8. Bears: Why they will: They’ve surpassed many people’s expectations for the season while dragging coach Lovie Smith off the hot seat, so why can’t the surprises continue? I mean, if Jay Cutler can play fairly well on a consistent basis, anything can happen. Why they won’t: The offense isn’t good enough, and the defense isn’t good enough to overcome one of (statistically) the worst offenses in the league.

7. Ravens: Why they will: They’ve got plenty of talent at the WR position, and much of the time, QB Joe Flacco can even get his receivers the ball. Plus, there’s always Terrell Suggs and Ray Lewis. Why they won’t: Did you see the way the defense collapsed Monday vs. the Texans? That’s unlike the Baltimore defense we’re accustomed to seeing every season. That secondary struggles, as well.

The duo of B. Jacobs and A. Bradshaw has been big for New York this year (US Presswire). 6. Giants: Why they will: The Giants offense, though beat up in the WR corps, still picks up the yards. Once they figured out their roles, the running back duo of Brandon Jacobs and Ahmad Bradshaw has been outstanding. Why they won’t: For one, Eli Manning doesn’t have very many healthy receivers. For two, the team won’t stop turning the ball over to its opponents.

5. Eagles: Why they will: Michael Vick, LeSean McCoy and DeSean Jackson can lead this team anywhere. The proof lies in the league-leading 402 yards of offense Philadelphia produces per game. Why they won’t: Some injuries on defense – CB Asante Samuel, LB Stewart Bradley and DE Brandon Graham – certainly don’t help. Plus, it seems like Vick would have to play perfect all the way through, doesn’t it?

4. Steelers: Why they will: The Steelers played well without QB Ben Roethlisberger, and now with him in there – even though he’s less than 100 percent – they’re nearly unbeatable. Plus, you know, Troy Polamalu. They don’t win ‘em pretty, but they win ‘em anyway. Why they won’t: The offensive line isn’t very good. Like, not very good at all.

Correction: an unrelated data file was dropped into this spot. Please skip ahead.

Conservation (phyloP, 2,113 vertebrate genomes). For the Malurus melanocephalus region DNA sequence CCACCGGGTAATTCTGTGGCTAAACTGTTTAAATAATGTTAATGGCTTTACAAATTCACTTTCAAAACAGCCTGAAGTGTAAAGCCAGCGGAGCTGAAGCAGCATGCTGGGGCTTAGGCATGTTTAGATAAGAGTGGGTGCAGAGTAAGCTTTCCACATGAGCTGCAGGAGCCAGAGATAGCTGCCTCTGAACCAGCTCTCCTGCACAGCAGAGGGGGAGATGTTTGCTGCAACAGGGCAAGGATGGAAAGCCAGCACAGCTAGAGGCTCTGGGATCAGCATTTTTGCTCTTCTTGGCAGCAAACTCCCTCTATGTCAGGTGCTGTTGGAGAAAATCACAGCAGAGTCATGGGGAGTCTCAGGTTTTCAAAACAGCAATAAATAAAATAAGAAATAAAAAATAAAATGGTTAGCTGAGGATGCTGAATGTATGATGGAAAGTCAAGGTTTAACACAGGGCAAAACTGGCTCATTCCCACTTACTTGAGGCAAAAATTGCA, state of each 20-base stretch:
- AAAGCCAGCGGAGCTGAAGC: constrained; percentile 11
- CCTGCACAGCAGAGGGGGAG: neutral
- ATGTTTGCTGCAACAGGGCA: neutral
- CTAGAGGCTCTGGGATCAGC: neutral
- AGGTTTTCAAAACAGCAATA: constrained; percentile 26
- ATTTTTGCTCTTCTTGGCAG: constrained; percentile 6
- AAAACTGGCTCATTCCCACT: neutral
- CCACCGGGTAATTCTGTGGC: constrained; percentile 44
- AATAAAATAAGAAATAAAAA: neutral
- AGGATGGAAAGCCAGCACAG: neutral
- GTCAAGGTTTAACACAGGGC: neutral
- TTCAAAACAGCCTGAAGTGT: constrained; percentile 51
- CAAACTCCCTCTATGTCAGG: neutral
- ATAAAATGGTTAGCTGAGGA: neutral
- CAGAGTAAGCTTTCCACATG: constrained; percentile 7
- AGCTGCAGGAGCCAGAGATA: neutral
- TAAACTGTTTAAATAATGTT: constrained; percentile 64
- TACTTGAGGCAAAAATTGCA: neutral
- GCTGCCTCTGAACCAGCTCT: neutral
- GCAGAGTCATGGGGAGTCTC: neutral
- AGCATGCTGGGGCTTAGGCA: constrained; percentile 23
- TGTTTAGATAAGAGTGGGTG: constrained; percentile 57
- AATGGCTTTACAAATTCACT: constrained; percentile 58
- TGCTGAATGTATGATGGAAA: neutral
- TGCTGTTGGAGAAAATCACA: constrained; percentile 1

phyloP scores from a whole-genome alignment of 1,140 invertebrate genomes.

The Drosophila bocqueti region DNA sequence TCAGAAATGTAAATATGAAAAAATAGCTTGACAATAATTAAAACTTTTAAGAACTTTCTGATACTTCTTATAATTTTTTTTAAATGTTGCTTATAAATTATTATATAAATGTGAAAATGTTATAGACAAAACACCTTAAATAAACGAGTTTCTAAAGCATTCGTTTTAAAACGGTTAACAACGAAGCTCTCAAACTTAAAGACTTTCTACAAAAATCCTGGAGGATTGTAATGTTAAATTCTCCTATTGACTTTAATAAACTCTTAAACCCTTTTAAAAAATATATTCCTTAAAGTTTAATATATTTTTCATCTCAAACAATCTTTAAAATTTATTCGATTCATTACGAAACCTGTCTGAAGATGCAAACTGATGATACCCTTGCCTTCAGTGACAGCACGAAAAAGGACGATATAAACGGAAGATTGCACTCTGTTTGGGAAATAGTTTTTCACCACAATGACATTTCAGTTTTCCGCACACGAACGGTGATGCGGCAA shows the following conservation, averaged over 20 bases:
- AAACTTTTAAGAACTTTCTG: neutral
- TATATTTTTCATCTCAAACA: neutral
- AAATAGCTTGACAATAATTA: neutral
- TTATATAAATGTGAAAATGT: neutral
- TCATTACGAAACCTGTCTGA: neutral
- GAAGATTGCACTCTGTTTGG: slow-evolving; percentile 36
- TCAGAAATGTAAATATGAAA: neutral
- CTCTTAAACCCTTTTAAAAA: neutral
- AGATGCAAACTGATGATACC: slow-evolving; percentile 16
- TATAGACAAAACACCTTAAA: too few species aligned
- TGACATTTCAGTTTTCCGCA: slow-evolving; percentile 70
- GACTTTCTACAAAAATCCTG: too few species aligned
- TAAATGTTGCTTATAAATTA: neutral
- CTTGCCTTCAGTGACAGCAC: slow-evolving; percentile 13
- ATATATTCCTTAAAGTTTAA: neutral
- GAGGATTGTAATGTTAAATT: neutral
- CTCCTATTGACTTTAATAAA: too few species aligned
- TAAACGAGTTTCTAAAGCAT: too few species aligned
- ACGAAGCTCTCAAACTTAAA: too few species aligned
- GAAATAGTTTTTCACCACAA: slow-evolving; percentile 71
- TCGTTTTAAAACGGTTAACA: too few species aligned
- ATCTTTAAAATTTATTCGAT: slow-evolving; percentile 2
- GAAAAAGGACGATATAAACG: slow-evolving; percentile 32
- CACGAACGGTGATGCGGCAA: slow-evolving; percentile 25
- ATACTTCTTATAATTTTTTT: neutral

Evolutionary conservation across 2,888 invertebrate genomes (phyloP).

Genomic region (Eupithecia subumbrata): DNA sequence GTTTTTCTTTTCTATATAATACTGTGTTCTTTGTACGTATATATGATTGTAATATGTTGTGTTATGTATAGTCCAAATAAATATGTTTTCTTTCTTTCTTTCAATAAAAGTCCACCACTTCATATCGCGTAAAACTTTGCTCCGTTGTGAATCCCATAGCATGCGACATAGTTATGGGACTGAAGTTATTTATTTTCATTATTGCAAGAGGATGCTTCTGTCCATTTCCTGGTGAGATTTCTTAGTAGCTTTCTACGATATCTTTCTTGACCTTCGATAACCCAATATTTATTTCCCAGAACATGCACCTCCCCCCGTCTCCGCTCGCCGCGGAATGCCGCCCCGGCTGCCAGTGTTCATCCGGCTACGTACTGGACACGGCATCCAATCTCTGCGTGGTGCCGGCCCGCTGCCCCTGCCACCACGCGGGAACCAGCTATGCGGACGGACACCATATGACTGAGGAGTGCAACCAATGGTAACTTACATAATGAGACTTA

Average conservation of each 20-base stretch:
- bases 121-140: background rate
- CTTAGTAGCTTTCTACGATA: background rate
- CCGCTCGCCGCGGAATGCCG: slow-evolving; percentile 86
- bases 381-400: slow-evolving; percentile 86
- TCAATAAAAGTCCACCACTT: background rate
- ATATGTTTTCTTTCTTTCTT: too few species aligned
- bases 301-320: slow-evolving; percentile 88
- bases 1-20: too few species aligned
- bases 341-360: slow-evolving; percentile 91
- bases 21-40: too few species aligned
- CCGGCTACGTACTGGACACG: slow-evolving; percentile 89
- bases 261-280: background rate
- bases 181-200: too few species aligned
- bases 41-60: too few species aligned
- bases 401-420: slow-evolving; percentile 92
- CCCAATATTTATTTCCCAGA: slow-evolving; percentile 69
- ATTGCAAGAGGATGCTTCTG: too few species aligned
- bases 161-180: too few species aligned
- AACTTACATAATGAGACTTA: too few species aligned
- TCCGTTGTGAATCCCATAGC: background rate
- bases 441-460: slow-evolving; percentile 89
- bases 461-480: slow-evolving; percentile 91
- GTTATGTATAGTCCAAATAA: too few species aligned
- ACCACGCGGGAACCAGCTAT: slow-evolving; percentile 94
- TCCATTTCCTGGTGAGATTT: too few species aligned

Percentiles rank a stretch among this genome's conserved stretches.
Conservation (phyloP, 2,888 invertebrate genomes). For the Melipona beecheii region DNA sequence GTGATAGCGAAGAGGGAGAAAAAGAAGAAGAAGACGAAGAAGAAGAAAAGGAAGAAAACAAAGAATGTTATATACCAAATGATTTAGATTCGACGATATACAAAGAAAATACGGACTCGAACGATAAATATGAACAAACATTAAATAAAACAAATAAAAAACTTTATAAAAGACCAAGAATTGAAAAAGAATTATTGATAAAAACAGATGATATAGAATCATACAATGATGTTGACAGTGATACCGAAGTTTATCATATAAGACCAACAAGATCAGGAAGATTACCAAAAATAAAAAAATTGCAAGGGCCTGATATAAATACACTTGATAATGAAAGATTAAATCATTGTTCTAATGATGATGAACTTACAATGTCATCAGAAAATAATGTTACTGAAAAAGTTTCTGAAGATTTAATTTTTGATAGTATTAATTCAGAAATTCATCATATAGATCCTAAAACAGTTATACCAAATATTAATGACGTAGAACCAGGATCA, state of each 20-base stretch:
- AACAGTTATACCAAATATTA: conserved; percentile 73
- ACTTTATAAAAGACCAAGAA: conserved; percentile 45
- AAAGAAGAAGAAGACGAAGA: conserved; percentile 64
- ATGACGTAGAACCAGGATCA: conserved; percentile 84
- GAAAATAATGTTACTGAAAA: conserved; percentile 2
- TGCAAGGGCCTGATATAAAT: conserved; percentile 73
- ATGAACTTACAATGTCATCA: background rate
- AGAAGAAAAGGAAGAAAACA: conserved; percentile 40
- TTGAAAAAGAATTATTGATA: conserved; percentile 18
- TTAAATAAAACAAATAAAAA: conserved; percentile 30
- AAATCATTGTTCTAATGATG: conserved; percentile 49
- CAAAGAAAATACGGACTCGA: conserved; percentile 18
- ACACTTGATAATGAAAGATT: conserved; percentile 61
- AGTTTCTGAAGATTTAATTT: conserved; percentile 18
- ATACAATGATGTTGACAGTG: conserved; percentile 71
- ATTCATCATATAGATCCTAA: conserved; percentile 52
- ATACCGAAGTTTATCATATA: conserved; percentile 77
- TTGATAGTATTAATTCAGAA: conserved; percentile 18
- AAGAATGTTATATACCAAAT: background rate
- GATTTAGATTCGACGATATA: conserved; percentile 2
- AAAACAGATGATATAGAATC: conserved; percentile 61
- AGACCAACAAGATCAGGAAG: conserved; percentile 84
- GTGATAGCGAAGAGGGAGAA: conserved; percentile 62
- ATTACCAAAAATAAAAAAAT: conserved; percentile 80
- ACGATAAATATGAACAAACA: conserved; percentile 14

3. Saints: Why they will: New Orleans has played progressively better as the season has neared its end. Even if the Saints can’t catch the Falcons in the NFC South, the wild card should be there for the taking, and hopefully for them, they would catch one of the NFC West teams on the road. Why they won’t: They’re not as good as they were last year.

2. Falcons: Why they will: They have the quarterback, they have the running back, they have the receivers, they have the TE and they have the coaching (and a pretty decent defense). There’s a lot to like about this Atlanta squad. Why they won’t: Not a ton of guys on the team have been on teams that have made deep playoff runs. Unlike, say, the New Orleans Saints.

1. Patriots: Why they will: It’s obvious. Rewatch their last two games – destructions of the Jets and the Bears. Why they won’t: Can Tom Brady really keep up this unbelievable pace? Isn’t the young – and, at times, ineffective – secondary eventually going to get the team in trouble? Especially if the Patriots face somebody like Philip Rivers or Drew Brees?

For more NFL news, rumors and analysis, follow @cbssportsnfl on Twitter and subscribe to our RSS Feed .
Posted on: December 1, 2010 12:42 pm
 

Ward accuses Harbaugh of fake handshake

Posted by Andy Benoit

Steelers receive Hines Ward, the reigning Dirtiest Player in Football (as voted by his peers) hasJ. Harbaugh (US Presswire) plenty of enemies, particularH. Ward (US Presswire)ly in Baltimore. Rod Woodson, Tony Siragusa, Chris McAlister, Corey Fuller, Bart Scott, Ed Reed and Terrell Suggs have all been cited as members of Baltimore’s anti-Ward crowd.

Ward now thinks John Harbaugh can be added to that list.

“I don't think their head coach likes me," Ward said, according to Ron Cook of the Pittsburgh Post Gazette. "I tried to shake his hand before we played them the last time. He gave me a fake handshake. He didn't even look at me. That's fine. Whatever."

Ward has been called dirty, cheap and other far worse things by Ravens players over the years. McAlister used an expletive to describe Ward. Scott said he wanted to kill him (he also admitted that there was a bounty on the wideout in an early-season game back in 2008).
Are there any members of the Ravens organization Ward gets along with?

"Ray (Lewis) and I are OK. We have the same agent," Ward said. "But the other guys? We're not so cool. Ed (Reed) and I have seen each other at the Pro Bowl and we didn't even speak."

You can bet Reed and his buddies will be speaking to Ward on the field Sunday night.

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The views expressed in this blog are solely those of the author and do not reflect the views of CBS Sports or CBSSports.com